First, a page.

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September 21, 2010


This is a few weeks ago, so you may have seen it already. But if not: Simon Owens wrote an entertaining article about the continuing online fight between Glenn Greenwald and Jeffrey Goldberg. The most important part of all it is clearly that Goldberg feels he can't simply ignore Greenwald. He does have to acknowledge that Greenwald exists, even if that's all he does:

“[Goldberg's responses] are all substance free,” [Greenwald] told me. “It’s funny. It’s almost like his responses are three or four years behind. When I first started writing about criticizing media figures — establishment media figures — that was very much the reaction. It was a very lame sort of not-really-attentive response, just dismissive or plain mockery. Like, ‘I don’t have to respond because in my world he’s nobody and I’m somebody so the most I’m going to do is be derisive about this.’ That’s a journalist/blogger cliché from 2005, and most journalists know they can no longer get away with it. He’s living in a world where he thinks it doesn’t affect his reputation. Among his friends it doesn’t. I’m sure he calls [TIME writer] Joe Klein or whoever else I’ve criticized and he’s like ‘he’s an asshole and a prick, don’t worry about that.’ But I guarantee you that there are a lot more people reading the stuff I write than the stuff he writes, in terms of sheer number. And the level of impact that that kind of level of critique has is infinitely greater than it was three years ago. So I’m sure he tells himself and convinces himself that it doesn’t actually matter but it does. And it’s hurting his credibility.”

Read it all.

—Jonathan Schwarz

Posted at September 21, 2010 01:47 PM

I'm not as interested in Jeffrey Goldberg as some, I'll admit.

What strikes ME as noteworthy from Greenwald's recent writing is his criticism of the false equivalencies of Jon Stewart, who has criticized birthers on the right and war crimes for Bush advocates on the left, as if these were equally unreasonable positions. As Greenwald points out, certainly SOMEONE in the MICFiC is guilty of war crimes - specifically, authorizing torture, according to that famous leftist {not really} Maj. Gen. Antonio Taguba.

Posted by: mistah charley, ph.d. at September 21, 2010 06:59 PM

That false equivalency irritated me as well. It is a ruthlessly nasty insult. Pulling an example at random: rightwingers back cops who shoot an unarmed black man coming home from work to his family. People vehmently protest in response. To use Stewarts' formulation, both sides are overexcited. To use my formulation, Stewart was being an asshole here. I'm still waiting for Code Pink's massive corporate backers to distort politics by tapping into white supremacist outrage.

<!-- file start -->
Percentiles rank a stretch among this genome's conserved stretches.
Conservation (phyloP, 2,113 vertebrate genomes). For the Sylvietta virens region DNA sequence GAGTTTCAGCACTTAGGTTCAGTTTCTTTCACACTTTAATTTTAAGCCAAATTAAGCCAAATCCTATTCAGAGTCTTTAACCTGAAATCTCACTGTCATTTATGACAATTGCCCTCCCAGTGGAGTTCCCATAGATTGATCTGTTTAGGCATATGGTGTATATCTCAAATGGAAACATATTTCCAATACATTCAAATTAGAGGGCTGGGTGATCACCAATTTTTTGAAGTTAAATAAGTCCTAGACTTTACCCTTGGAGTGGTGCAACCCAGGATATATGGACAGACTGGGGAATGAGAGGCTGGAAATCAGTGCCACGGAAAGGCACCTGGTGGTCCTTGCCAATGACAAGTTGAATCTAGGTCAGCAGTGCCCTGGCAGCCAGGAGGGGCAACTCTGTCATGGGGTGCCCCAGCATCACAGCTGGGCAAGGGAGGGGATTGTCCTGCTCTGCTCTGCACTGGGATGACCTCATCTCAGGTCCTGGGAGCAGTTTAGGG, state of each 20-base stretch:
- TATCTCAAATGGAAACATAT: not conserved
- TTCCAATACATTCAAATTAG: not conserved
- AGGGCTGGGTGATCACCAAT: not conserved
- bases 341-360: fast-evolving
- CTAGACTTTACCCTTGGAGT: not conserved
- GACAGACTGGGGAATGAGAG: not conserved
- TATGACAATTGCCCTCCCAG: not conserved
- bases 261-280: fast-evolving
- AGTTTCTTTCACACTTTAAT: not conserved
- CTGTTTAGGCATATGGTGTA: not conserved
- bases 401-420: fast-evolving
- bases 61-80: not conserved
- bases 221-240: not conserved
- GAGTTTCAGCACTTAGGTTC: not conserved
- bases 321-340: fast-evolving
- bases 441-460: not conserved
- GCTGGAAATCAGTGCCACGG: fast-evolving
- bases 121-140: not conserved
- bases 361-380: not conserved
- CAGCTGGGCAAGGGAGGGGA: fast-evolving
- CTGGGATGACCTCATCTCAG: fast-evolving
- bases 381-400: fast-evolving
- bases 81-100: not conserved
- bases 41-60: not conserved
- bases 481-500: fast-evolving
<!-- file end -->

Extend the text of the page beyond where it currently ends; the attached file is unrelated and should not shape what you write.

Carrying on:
Oh, wait, that last sentence was complete fucking gibberish.

Goldberg -- to get back on topic -- is a rather fetid example of how imperial courtiership works. His flaw -- from the perspective of his self-interest -- is that he's insecure. He's terrified his lies will be exposed, apparently. Limbaugh doesn't sit around concerned that he's getting torn new rhetorical assholes left and right; he spends his time and energy enhancing his authoritarian credentials.

Perhaps it's not irrational on Goldberg's part, come to think of it -- many other rightwingers can afford to narrow their audience, but Goldberg is supposed to reach a broader group of people. Greenwald’s existence -- hell, the existence of non-rightwing online media outlets -- undermines his authority. And authority is all he has -- his content is bullshit.

Not that he’s going anywhere, no matter how discredited he becomes. It’s good to be an imperial courtier.

Posted by: No One of Consequence at September 21, 2010 11:25 PM

It seems so simple now.

I've listened to the national debate ad fucking nauseum. This is minutia, insanity.

It was always simple. That's why I missed it.

Posted by: Frankenstein Government at September 22, 2010 12:29 PM

I don't understand the fixation on Goldberg. Is it because he calls himself a reporter? If Greenwald wants to attack a loathsome "media figure", a better target would be Ken Pollack.

I'd argue that Pollack had more influence on elite liberals in the run up to war. He gets more face time as an "expert", and as far as I know, he hasn't recanted.

Posted by: Happy Jack at September 22, 2010 05:05 PM

STEWART IS A COMEDIAN! That doesn't mean he's always funny, but he is always a comedian. What's funny and not funny is that he's a better journalist than 90% of the media (because the bar is so low).

Be careful about false equivalencies--once you start noticing them, you won't be able to stop. They're like Lays potatoe chips.

Posted by: N E at September 23, 2010 05:52 AM

Many things about Jon Stewart have been bugging me over the years, including his "centrist" shtick, false-equivalence between "extreme left" and "extreme right" (as if those the left in America is anywhere as powerful, influential and extreme as the right) .. so I'm glad someone prominent like Glenn Greenwald has pointed out Stewart's smug "I"m a reasonable centrist" while everyone to the left of Stewart who doesn't believe American foreign policy has "noble intentions" is a crazy lefty loon.